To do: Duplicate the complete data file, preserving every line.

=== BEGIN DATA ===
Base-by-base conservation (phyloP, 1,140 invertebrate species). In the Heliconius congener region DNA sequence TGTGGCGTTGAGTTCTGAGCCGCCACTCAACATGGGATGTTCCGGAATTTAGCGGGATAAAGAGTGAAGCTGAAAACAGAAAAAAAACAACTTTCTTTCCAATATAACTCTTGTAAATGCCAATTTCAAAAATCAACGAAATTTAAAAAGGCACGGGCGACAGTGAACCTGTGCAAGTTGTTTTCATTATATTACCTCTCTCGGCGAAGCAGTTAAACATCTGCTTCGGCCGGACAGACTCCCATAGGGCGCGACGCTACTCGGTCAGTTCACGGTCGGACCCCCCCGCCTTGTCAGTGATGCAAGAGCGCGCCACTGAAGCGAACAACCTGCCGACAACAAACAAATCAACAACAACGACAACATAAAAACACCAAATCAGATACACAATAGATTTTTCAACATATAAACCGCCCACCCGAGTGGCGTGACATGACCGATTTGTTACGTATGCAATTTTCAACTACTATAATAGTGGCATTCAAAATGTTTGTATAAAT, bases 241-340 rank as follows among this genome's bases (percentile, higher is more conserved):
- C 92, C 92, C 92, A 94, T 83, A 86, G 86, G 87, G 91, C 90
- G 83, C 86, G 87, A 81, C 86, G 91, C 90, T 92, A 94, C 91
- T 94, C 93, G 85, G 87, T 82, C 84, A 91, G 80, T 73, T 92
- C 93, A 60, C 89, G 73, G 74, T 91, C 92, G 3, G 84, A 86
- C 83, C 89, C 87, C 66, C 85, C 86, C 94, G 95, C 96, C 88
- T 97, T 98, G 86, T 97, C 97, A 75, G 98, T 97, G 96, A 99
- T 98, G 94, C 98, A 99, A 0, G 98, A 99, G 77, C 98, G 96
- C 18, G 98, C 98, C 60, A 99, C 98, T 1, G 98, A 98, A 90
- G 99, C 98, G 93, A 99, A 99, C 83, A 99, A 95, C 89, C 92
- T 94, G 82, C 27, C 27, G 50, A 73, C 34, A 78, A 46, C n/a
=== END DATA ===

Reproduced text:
Base-by-base conservation (phyloP, 1,140 invertebrate species). In the Heliconius congener region DNA sequence TGTGGCGTTGAGTTCTGAGCCGCCACTCAACATGGGATGTTCCGGAATTTAGCGGGATAAAGAGTGAAGCTGAAAACAGAAAAAAAACAACTTTCTTTCCAATATAACTCTTGTAAATGCCAATTTCAAAAATCAACGAAATTTAAAAAGGCACGGGCGACAGTGAACCTGTGCAAGTTGTTTTCATTATATTACCTCTCTCGGCGAAGCAGTTAAACATCTGCTTCGGCCGGACAGACTCCCATAGGGCGCGACGCTACTCGGTCAGTTCACGGTCGGACCCCCCCGCCTTGTCAGTGATGCAAGAGCGCGCCACTGAAGCGAACAACCTGCCGACAACAAACAAATCAACAACAACGACAACATAAAAACACCAAATCAGATACACAATAGATTTTTCAACATATAAACCGCCCACCCGAGTGGCGTGACATGACCGATTTGTTACGTATGCAATTTTCAACTACTATAATAGTGGCATTCAAAATGTTTGTATAAAT, bases 241-340 rank as follows among this genome's bases (percentile, higher is more conserved):
- C 92, C 92, C 92, A 94, T 83, A 86, G 86, G 87, G 91, C 90
- G 83, C 86, G 87, A 81, C 86, G 91, C 90, T 92, A 94, C 91
- T 94, C 93, G 85, G 87, T 82, C 84, A 91, G 80, T 73, T 92
- C 93, A 60, C 89, G 73, G 74, T 91, C 92, G 3, G 84, A 86
- C 83, C 89, C 87, C 66, C 85, C 86, C 94, G 95, C 96, C 88
- T 97, T 98, G 86, T 97, C 97, A 75, G 98, T 97, G 96, A 99
- T 98, G 94, C 98, A 99, A 0, G 98, A 99, G 77, C 98, G 96
- C 18, G 98, C 98, C 60, A 99, C 98, T 1, G 98, A 98, A 90
- G 99, C 98, G 93, A 99, A 99, C 83, A 99, A 95, C 89, C 92
- T 94, G 82, C 27, C 27, G 50, A 73, C 34, A 78, A 46, C n/a